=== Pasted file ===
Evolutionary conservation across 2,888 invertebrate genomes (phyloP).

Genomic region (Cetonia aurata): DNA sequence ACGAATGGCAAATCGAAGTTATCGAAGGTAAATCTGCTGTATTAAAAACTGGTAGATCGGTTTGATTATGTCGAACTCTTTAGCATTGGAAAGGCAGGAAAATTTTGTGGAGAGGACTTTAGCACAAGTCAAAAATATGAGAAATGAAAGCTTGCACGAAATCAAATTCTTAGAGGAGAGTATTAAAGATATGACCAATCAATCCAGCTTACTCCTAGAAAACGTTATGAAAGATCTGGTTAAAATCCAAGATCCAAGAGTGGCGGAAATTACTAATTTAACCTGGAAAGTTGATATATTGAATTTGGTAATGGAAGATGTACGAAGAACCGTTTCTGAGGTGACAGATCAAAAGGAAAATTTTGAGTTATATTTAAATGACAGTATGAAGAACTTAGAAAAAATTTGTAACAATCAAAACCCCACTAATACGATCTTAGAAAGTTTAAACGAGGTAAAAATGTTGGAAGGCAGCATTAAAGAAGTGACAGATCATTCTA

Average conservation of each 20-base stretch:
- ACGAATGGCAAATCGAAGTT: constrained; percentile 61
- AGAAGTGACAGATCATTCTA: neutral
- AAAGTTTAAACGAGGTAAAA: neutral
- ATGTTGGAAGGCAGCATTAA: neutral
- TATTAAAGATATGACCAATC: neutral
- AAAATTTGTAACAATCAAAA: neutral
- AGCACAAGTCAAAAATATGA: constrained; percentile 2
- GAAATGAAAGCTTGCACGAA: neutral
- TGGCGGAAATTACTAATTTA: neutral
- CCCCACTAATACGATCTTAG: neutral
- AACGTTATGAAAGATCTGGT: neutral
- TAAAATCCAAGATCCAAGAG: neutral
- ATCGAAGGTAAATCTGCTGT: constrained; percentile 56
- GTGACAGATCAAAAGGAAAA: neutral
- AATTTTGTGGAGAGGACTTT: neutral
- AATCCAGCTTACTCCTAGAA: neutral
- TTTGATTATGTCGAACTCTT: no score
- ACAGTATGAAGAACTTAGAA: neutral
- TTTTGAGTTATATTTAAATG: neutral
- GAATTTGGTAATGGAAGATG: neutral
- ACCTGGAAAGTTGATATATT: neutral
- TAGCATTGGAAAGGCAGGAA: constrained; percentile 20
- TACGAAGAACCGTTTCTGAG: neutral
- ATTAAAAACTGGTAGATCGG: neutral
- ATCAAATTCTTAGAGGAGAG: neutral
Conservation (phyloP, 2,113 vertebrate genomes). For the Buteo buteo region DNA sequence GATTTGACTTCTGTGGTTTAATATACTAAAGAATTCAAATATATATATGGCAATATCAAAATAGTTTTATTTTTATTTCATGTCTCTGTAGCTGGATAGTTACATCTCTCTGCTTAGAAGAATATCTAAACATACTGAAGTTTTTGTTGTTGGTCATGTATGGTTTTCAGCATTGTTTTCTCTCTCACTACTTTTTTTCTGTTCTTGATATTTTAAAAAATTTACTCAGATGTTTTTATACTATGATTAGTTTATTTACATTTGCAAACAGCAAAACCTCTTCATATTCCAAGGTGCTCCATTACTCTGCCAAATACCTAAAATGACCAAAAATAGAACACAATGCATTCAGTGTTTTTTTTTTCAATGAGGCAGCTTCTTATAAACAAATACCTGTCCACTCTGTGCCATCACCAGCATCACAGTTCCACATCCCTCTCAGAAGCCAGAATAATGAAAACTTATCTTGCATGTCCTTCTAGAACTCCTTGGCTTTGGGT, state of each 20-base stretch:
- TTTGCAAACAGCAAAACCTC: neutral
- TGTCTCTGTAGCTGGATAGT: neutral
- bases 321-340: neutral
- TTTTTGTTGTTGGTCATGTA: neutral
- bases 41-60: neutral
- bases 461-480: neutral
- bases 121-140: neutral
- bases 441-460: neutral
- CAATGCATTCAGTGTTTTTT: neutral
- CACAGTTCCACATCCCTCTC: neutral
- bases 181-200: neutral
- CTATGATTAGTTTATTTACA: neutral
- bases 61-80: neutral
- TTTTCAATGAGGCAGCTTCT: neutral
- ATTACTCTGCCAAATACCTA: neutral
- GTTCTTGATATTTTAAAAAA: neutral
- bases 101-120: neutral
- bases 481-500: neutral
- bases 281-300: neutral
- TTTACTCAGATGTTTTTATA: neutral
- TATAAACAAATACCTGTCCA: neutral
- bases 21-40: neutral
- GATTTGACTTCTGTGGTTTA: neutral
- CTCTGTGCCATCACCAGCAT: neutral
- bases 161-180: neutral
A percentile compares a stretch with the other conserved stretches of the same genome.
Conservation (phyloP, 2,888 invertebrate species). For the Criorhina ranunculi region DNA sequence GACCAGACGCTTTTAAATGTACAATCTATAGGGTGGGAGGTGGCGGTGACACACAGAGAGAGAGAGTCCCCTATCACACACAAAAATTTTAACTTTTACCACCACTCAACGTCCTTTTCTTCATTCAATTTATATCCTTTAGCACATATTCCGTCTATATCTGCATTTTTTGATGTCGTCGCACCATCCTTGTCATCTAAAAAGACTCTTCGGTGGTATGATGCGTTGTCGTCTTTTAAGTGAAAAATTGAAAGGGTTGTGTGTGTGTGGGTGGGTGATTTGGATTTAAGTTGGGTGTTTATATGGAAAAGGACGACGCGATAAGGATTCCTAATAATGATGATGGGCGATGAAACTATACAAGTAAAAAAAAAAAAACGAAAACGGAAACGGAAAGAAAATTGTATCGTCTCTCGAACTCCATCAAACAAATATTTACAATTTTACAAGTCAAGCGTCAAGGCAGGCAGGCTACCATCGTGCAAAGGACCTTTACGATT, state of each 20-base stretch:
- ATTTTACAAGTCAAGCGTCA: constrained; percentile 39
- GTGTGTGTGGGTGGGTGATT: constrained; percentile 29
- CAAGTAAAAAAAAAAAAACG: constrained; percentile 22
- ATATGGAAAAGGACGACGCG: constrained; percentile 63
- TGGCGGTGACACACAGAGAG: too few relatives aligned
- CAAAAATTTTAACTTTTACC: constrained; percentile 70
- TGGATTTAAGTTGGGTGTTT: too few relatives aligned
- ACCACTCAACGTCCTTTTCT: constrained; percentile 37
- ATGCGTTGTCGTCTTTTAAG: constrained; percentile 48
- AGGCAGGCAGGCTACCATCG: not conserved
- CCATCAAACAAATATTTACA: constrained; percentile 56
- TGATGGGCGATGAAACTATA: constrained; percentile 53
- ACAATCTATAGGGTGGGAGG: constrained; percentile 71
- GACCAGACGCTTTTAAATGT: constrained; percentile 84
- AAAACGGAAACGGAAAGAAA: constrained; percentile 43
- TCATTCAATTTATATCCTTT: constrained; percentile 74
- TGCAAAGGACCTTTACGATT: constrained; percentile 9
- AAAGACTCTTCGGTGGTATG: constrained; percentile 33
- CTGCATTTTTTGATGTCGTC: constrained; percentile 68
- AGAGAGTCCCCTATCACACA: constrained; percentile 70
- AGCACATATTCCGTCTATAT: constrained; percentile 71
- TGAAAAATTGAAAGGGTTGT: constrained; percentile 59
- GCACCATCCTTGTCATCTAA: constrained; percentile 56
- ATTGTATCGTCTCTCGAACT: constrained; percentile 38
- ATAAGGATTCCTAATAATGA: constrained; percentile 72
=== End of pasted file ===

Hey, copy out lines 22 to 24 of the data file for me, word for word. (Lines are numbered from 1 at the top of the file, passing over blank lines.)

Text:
- TTTTGAGTTATATTTAAATG: neutral
- GAATTTGGTAATGGAAGATG: neutral
- ACCTGGAAAGTTGATATATT: neutral